Clerk Review (Kevin Smith Documentary)

PLOT: Filmmaker Malcolm Ingram explores the career of Kevin Smith, from Clerks to Tusk to his world famous SModcast.

REVIEW: I love Kevin Smith. I have great respect for the man as a filmmaker, a pop culture icon, a storyteller, and a genuinely kind human being. Before I first interviewed him, he had already had an impact on my life. When I attended film school, out of all the classic monologues I could have chosen to do in acting class, I convinced my scene partners to take on Clerks and Chasing Amy. For me, it was always about the dialogue and the characters within the world Mr. Smith created that were so engaging. And all these years later, my respect for him has only grown. Now, filmmaker Malcolm Ingram brings fans an inside look into why so many have found inspiration in the work of Mr. Smith.

Clerk begins appropriately exploring the reception from audiences and critics to Kevin Smith’s celebrated indie classic Clerks. The documentary maneuvers through his successes, his failures, as well as his journey to be more than just the guy who makes funny movies. The film follows his frustration with the disappointing box office of Mallrats. It delves into the personal story explored in Chasing Amy. His unique take on horror with features like Red State, Tusk, and Yoga Hosers takes center stage at times. However, the most profound moments examine his near fatal heart attack and how he found his way back to health. In addition, we hear stories from many of the actors, friends, and filmmakers he’s worked with throughout the years.

The film introduces us to a young and dedicated man who happened to find inspiration in Richard Linklater’s classic Slacker. And this led to the film that caused quite a stir in Hollywood. Clerks took this town by storm, and it garnered buzz with its Sundance premiere. And ultimately, it was purchased by Miramax and became a surprise hit playing on a little more than 50 screens in theatres. The success was enough to put the filmmaker in the spotlight. It was satisfying as a viewer to watch Smith and company reminisce about Clerks, Mallrats, Chasing Amy, and all the early films that helped create a pop-culture legend. Dogma followed, which led to protests from religious fanatics, and of course, turned Alanis Morrisette into God. It was also interesting to hear Smith’s take on movies like Jersey Girl, Cop Out, and Zack and Miri Make a Porno, well after the dust has cleared.

What’s most impressive about Clerk is that it simply allows Kevin Smith and people that know him to tell his story. It was nice to hear Richard Linklater talk about how Slacker inspired the black and white and crude comedy Clerks. Yet, one of the most charming elements of the film comes from Smith’s mother, Grace Smith, his wife, Jennifer Schwalbach Smith, and his daughter, Harley Quinn Smith. It’s clear he’s surrounded by love and support, and it damn near brought tears to my eyes as Harley opened up about her father’s heart attack. Yet all the interviews included are entertaining. Jason Mewes always offers a little rough humor to the occasion. Even Justin Long brings a couple of great stories about a human walrus. But some of the most profound and moving tales come from Smith’s relationship with his partner Scott Mosier.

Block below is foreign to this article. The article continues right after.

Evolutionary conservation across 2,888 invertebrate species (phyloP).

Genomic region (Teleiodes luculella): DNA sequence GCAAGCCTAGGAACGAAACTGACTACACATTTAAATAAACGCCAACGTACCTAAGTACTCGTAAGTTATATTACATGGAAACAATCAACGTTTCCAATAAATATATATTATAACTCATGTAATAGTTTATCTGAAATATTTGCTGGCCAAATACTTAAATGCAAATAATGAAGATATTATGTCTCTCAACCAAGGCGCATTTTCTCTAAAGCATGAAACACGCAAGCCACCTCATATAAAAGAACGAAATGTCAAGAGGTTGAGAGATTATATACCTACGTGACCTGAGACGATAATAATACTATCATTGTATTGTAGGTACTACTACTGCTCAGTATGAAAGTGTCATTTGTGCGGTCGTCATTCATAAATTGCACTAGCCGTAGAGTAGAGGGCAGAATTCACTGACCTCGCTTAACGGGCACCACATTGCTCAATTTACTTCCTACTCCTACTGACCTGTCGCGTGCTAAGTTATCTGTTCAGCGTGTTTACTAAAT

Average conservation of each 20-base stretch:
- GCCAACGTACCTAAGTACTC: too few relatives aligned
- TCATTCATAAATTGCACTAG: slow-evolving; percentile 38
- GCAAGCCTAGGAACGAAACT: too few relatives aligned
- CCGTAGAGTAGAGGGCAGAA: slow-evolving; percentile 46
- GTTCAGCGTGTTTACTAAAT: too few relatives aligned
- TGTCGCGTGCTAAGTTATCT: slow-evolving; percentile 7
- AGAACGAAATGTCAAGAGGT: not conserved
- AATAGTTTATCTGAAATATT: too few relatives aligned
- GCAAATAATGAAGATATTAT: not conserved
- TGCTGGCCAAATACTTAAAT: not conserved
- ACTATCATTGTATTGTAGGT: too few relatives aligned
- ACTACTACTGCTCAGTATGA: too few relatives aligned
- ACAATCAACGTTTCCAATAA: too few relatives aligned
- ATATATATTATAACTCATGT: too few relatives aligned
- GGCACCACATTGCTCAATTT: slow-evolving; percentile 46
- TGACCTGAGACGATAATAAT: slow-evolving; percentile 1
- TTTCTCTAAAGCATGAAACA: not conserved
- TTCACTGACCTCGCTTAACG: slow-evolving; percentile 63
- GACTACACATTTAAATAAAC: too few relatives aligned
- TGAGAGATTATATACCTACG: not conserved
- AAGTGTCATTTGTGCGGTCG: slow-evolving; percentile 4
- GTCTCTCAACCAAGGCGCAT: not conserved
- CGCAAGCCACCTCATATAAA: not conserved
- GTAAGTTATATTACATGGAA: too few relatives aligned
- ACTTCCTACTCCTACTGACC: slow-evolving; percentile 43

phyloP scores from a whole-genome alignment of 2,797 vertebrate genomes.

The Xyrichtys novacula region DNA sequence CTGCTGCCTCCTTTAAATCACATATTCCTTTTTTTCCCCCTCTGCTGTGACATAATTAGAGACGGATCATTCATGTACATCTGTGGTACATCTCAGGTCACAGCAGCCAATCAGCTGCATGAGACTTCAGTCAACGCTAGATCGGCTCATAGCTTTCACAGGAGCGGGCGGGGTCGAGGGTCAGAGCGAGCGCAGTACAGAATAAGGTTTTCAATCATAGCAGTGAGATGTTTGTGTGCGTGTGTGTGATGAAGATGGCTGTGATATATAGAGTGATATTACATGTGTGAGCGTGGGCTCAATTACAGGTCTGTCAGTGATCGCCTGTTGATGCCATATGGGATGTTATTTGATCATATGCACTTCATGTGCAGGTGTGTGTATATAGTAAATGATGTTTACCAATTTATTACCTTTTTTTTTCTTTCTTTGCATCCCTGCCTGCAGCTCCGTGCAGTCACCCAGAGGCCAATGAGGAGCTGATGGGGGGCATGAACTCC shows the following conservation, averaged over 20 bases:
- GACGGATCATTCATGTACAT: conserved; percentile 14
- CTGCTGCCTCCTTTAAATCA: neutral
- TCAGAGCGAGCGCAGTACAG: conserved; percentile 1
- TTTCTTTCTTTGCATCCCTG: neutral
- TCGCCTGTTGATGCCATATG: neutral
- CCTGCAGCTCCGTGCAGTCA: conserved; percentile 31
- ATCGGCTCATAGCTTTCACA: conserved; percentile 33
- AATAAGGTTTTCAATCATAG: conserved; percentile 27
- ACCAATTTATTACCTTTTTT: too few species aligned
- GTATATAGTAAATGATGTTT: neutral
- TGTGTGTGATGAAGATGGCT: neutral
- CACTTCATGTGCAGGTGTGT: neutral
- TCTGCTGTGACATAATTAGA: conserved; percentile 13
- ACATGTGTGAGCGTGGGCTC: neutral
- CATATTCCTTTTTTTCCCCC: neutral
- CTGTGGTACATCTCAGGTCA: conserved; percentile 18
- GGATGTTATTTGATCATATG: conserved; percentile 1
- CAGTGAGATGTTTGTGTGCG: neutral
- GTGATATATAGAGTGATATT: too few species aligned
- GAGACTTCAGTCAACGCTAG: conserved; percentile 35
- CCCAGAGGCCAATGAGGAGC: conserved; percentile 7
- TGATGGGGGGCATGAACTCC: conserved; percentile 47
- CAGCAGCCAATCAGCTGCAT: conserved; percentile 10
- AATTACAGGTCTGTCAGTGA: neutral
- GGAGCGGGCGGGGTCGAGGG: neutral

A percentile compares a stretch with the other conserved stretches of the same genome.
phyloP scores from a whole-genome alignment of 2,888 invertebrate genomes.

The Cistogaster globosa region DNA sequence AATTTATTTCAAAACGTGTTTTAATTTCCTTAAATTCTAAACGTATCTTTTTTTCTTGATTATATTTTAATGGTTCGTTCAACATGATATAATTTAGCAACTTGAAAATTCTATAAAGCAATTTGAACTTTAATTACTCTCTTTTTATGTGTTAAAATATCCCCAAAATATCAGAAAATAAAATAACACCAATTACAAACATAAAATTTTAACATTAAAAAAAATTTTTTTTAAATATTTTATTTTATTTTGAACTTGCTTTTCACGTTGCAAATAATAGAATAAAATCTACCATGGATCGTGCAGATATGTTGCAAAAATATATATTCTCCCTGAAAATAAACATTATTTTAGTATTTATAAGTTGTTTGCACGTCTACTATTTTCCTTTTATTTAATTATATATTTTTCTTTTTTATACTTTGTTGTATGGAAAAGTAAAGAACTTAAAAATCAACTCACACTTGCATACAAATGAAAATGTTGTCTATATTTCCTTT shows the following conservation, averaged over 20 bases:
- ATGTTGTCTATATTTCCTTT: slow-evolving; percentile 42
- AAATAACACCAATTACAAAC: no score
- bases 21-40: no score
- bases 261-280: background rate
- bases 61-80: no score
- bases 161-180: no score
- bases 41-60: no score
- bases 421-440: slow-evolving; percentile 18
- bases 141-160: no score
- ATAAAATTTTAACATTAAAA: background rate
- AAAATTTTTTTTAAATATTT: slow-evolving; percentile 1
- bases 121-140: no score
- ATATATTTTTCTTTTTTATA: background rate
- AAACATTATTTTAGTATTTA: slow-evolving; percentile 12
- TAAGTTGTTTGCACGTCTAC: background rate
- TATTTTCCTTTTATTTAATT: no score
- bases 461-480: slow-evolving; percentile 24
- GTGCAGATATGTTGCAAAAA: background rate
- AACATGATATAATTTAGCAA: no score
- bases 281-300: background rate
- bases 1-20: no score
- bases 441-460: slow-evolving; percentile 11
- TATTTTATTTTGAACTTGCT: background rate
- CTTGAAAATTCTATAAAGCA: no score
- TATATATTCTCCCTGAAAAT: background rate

Revisiting these films, his many Comic-Con stories, and the inclusion of Stan Lee all make for a funny and fast-paced look inside Kevin Smith’s fascinating career. My only complaint is that there wasn’t enough time to go deeper into each subject. It would have been worthwhile to go further into some of the more challenging periods in his life. You could easily make a documentary on several of these subjects alone. And frankly, it would’ve been nice to hear more about the many roles Smith has taken on as an actor. Thankfully, his passion for speaking to an audience is on full display. If you’ve never had the chance to see his on stage engagements, I highly recommend doing so. Kevin Smith helped bring his admiration for comics, movies, and all things pop culture to fans in a way that reminded us it’s truly okay to be a fan. It should be something we celebrate.

Malcolm Ingram’s Clerk covers a lot of ground. It’s an enlightening look at the man who captured indie movie lovers’ hearts and remains relevant as a filmmaker, a modern pop culture icon, a comic book writer, and pretty much everything in between. Ultimately, it offers a personal look into the life and career of Kevin Smith, one that will satisfy everyone familiar with the term “Snoochie Boochies.” The interviews with Brian J. Quinn (Impractical Jokers), Joey Lauren Adams (Chasing Amy), and Brian O’Halloran (Clerks) all help tell this delightful tale. If you appreciate the work of Mr. Smith, you will love this. Frankly, even if you don’t, it will likely give a little insight into his humor, his humanity, as well as his impressive career. Perhaps the last thing I want to say about it is that I’m personally thankful for Kevin Smith and all that he has accomplished. The documentary Clerk opens today, and it’s well worth watching if you happen to be needing a little humor and heart in your life.




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JimmyO is one of’s longest-tenured writers, with him reviewing movies and interviewing celebrities since 2007 as the site’s Los Angeles correspondent.